Monday, August 28, 2006

Marinelli's Cloak And Dagger Act Will Wear Thin Soon

One thing I think we're learning about new Lions coach Rod Marinelli is that he won't easily satisfy our curiosity.

Already, he's made cryptic remarks in training camp about certain star receivers who shall remain nameless -- for another paragraph or two. Then he flew the team to Oakland the day of an exhibition game Friday, offering no real reasoning beyond the maddening, "It's a team issue."

Now he's at it again -- and again the topic du jour is one of those nameless receivers. Namely, Mike Williams.

Williams, the #1 draft pick in 2005 out of USC, didn't play a single down in Friday night's 21-3 loss. And, as usual, no real reason was given.

"Players earn their time in practice," was about all Marinelli would say about the matter. Yet there had been no indications during the week that Williams had disappointed the coaches on the practice field.

Williams, for his part, doesn't know why he didn't play.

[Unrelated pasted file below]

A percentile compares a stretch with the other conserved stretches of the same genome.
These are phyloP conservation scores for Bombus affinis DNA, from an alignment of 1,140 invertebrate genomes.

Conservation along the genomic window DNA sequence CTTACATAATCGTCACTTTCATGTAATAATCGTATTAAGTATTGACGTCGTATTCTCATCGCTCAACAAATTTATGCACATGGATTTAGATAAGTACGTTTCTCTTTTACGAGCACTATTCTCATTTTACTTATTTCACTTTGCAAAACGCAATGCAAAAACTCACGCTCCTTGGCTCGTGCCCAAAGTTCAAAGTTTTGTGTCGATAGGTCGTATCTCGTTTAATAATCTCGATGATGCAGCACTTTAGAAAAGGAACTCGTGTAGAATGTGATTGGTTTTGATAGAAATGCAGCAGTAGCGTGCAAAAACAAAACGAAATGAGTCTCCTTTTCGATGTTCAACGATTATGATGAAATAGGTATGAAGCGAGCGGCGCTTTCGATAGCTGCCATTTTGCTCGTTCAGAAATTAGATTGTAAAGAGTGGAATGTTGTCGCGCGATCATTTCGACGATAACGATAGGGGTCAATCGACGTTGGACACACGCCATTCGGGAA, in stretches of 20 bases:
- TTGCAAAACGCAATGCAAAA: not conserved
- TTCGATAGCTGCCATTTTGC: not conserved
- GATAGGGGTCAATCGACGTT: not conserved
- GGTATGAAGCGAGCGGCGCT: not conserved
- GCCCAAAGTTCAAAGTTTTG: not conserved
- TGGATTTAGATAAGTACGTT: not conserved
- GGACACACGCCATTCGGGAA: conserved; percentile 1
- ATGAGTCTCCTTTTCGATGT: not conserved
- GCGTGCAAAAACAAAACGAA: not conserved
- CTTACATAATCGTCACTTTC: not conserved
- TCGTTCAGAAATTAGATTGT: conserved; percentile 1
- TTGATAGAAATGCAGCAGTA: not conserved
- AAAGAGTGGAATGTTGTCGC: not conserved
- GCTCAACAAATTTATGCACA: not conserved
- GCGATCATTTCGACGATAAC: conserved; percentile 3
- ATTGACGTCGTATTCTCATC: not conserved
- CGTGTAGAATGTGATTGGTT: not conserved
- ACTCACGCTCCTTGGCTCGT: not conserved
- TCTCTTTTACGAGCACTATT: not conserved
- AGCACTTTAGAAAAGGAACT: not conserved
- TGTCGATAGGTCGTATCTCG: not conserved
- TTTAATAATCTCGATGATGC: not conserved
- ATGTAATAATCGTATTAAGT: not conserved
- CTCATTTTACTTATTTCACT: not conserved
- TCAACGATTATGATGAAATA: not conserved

"They usually tell you," Williams told the Free Press. "I'd think they'd tell you if you weren't going to play at all.

"I'm not trying to verbally go find out. Just going to keep working and, you know, when they feel like I've earned it, I'll be in," Williams said.

If the Lions -- Marinelli specifically -- are trying to make Mike Williams some sort of poster boy for work ethic and self-discipline, that's fine. But it seems to be drifting off into the realm of punitive to a fault. There's no question that Williams almost looks like a tight end instead of a wide receiver, but if he can play at that weight, what's the big deal? And if his practice habits are unacceptable, why not just come out and say it?

This smacks of head games, and I'm not sure that's appropriate coming from a first-year head coach. Scotty Bowman? Sure. He did it all the time. He also had a cache of Stanley Cups to back him up.

I still think Rod Marinelli is the right man for the Lions' potential rebirth. I just wish he'd back off the cryptic comments and mind games. It's one thing to have the power; it's quite another to abuse it.

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